"Money was maliciously introduced in ancient times as a tool of enslavement" -
Michael Tellinger

"The present belongs to the future and future generations, and all old laws, religious and other, should be abrogated immediately. Free us!" - Vinay Gupta on Twitter

"You never change things by fighting the existing reality. To change something, build a new model that makes the existing model obsolete." - R. Buckminster Fuller

"You find the strangest ways to be positive!" - Diane Duane, Wizards Abroad

Sunday, March 21, 2010

Connecting, across the divide: Searching for Hassan by Terence Ward (book review)

On this year's Nowruz, the Persian New Year spelled so many different ways and celebrated for so many millenia (at least three), I remember a superb book about Iran by American writer Terence Ward. In case you don't make it to the bottom of this post, I'll cut straight to the chase (Moral of the story): As we start a new year - whatever it's called (Navroze, Ostara, or Easter), how about this: all we people, just people, find a way around religious zealots and corrupt politicians in all our countries, and forge a new way to make our politics reflect the human wisdom this story shows us?

(orthographic projection courtesy of Wikipedia)

For another shortcut, here's a brief video interview with Terence Ward from the Charlie Rose show.

As the author says in this wonderful interview from 2005, his is "a positive story, a story of reaching across the divide, of going far beyond politics and negativity on both sides and listening instead to the heart. It is simply saying that it is possible for people to connect."

When Searching for Hassan came out, and I reviewed it for SLJ, it blew me away. It's an amazing story, brilliantly told, and I think anyone would find it moving and wise. But the strength of my own emotional response might also have come, in part, from the fact that the author's family so reminded me of my own (mine was less brilliant and functional but still, I recognized kindred spirits in the Wards). The thing is, at the time of the childhood events that begin Ward's book, my parents, sister and I were driving our car across Iran (and every other country between South India and England) after our first year in India, and we probably narrowly missed encountering the Wards when we were in Tehran; they remind me of some other American and British families we met and connected with during our travels. And Ward so beautifully describes the landscape and conveys such an authentic sense of place that long-submerged memories of my own brief time there came back, more than thirty years later...

Anyway, here's my review, adapted somewhat from the SLJ original recommending it to adults and teens. I'm sure I recommended it for our Year's Best list, too. But the story is timeless, really.

Searching for Hassan: An American Family's Journey Home to Iran (2002)
(in later edition, re-subtitled A Journey to the Heart of Iran)

In a prologue set in Tehran in the 1960s, Ward relates how he and his brothers were initiated by the wise Hassan into the mysteries of the Zoroastrian fire festival of Navroz. But these boys, who so wholeheartedly absorbed their mentor's teachings, were not Iranians but Americans. Returning to the United States for the boys' college educations, their parents lost touch with Hassan. Iran went through an Islamic revolution, a devastating war with Iraq, and finally another reform movement. The boys grew up and their parents grew older. Yet they never stopped missing Hassan and his family.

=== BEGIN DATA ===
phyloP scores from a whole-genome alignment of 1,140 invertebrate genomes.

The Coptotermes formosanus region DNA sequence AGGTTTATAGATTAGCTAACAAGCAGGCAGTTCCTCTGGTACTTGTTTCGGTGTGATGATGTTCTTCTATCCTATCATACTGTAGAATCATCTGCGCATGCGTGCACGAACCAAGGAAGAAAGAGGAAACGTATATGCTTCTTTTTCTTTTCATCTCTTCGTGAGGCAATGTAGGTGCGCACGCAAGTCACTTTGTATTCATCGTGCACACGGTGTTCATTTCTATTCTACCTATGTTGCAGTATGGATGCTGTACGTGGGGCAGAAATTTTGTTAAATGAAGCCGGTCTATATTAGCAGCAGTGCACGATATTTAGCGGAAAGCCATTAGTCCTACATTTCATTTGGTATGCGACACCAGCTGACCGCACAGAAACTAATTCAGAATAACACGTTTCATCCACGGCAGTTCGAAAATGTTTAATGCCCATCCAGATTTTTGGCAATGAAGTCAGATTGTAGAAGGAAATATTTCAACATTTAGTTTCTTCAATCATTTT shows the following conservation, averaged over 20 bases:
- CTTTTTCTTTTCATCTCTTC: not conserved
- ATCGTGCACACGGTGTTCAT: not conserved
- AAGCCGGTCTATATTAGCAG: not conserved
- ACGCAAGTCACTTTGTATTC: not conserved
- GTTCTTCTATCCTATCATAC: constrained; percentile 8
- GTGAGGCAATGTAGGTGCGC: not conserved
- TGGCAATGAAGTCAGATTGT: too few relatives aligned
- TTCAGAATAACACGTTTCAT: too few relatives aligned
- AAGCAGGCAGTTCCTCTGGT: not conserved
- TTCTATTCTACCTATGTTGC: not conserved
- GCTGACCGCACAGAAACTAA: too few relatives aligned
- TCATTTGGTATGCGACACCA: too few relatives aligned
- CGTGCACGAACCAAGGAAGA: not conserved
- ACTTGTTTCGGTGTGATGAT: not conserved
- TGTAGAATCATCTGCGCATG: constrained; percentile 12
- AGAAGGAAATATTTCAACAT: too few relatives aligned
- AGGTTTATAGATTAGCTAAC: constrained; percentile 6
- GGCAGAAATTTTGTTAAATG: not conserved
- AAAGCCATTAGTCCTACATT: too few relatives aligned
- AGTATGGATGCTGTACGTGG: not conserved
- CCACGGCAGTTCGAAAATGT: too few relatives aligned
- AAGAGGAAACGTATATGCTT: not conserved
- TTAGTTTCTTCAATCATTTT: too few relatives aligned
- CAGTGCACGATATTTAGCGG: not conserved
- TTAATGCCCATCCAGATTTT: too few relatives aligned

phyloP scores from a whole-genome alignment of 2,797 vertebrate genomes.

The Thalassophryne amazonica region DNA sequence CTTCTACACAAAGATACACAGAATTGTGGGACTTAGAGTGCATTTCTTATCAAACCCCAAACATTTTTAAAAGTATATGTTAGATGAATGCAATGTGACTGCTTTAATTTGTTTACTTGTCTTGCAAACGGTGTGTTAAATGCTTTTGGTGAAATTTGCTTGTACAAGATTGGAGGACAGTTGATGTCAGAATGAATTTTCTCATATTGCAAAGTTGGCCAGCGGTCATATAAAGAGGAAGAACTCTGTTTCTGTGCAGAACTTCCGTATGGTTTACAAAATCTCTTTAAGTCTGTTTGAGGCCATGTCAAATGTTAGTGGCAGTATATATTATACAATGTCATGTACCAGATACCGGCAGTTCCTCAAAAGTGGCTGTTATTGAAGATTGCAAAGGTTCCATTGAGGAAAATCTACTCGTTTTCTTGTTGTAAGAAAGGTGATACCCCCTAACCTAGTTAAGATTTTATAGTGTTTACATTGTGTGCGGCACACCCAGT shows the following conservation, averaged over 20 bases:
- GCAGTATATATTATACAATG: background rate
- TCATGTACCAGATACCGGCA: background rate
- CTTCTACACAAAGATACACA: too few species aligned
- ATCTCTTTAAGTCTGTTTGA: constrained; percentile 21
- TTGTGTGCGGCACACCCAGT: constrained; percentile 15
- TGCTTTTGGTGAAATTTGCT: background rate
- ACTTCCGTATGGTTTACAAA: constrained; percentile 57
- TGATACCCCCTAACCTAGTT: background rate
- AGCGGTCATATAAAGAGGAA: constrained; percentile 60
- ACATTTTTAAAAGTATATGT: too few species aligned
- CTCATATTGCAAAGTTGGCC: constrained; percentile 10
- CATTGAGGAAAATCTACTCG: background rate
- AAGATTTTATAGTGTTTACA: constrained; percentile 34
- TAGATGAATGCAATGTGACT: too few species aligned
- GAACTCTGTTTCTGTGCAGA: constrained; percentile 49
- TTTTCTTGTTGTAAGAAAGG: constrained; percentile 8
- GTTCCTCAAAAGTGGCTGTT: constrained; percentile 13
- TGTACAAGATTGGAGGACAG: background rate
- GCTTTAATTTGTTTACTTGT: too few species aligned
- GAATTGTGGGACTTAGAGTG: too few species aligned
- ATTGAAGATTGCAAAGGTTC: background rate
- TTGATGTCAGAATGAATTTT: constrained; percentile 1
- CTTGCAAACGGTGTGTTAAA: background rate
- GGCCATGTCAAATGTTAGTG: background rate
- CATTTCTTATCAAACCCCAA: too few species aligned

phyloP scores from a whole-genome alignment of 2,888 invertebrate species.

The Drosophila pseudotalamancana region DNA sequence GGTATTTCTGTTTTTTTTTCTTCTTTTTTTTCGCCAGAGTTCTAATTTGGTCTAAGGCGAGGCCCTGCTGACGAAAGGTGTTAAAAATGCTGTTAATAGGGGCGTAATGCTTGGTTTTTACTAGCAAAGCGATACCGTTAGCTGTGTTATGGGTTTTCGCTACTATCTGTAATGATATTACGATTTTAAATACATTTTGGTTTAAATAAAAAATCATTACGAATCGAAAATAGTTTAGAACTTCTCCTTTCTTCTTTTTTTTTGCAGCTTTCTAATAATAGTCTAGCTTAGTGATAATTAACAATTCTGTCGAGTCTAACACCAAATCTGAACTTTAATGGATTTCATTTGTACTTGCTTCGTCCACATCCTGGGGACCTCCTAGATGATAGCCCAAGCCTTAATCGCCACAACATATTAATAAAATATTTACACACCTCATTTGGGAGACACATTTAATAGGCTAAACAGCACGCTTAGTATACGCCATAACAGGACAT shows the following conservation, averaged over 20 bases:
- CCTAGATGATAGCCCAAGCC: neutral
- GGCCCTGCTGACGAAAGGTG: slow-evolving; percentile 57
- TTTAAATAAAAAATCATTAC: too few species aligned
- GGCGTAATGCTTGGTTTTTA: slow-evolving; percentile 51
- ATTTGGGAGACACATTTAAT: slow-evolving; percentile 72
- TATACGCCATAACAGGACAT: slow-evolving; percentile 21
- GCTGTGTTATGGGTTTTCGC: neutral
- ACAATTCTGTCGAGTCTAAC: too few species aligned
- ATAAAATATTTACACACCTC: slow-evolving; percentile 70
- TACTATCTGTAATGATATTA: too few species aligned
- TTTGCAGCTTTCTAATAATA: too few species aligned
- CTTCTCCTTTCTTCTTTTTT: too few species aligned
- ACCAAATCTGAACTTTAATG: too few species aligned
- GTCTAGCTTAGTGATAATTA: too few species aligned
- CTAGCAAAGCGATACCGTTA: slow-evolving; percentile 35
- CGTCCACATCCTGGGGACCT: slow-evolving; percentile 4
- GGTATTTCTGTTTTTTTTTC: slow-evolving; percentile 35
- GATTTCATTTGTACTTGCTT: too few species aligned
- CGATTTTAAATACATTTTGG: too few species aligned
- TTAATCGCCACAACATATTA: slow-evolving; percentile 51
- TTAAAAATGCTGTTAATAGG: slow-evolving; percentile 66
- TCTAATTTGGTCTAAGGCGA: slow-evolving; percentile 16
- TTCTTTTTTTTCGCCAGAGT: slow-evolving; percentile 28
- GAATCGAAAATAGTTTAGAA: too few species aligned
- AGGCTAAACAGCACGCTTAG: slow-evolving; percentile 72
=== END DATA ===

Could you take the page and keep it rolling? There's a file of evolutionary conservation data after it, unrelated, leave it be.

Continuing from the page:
Finally, in 1998, when Iran once more began to admit Westerners, the whole family - now four grown men and their rather elderly parents - went back to search for their old friends. The author's mother, Rose, was the genius behind the quest and that's a remarkable story in itself. Miraculously, armed with only a vague memory of a village name, a black and white photograph, and Rose's intuition and drive, they did find their old family friend (in a country full of Hassans, millions of them) - but this is just one aspect of the story.

Another aspect is the family narrative: the reader sees how each individual's strengths contribute to the success of their collective mission. And another: the journey itself is described to striking visual effect, conveying a passion for every experience. This book should give any reader a vivid sense of the place now called Iran.

And as the author reflects on the history, politics, and religion of the country, complex cultural issues become understandable in the light of real human lives. The spiritual lessons learned from Hassan, and new ones gained from new acquaintances met during their journey, carry the Wards forward as they learn to "look beyond the predicament of politics" to find the "timeless, immutable soul of Iran."

This is an illuminating and fascinating adventure, and as timeless in its way as the country it explores. I'd say if you only read one book about Iran, or if you really want to get a sense of the country, then forget the politics, set aside the newspaper, turn off the TV pundits, and read Searching for Hassan.

As long as we're on the subject, here are some other Iran-related posts: http://mypersonalblogccm.blogspot.com/2009/11/jumping-over-fire-book-review.html
(this outstanding novel of Iranian-American lives, Jumping over Fire, also roots its Iranian narrative in a childhood memory of Navroz!)

(concerns the plight and heroism of musicians under fundamentalist Islam, including the Iranian singers DJ Maryam and Googoosh, with links to some of their videos.)

And Baran is a wonderful feature film, by the Iranian director Majid Majidi, set in Tehran and the beautiful surrounding countryside. Netflix has it.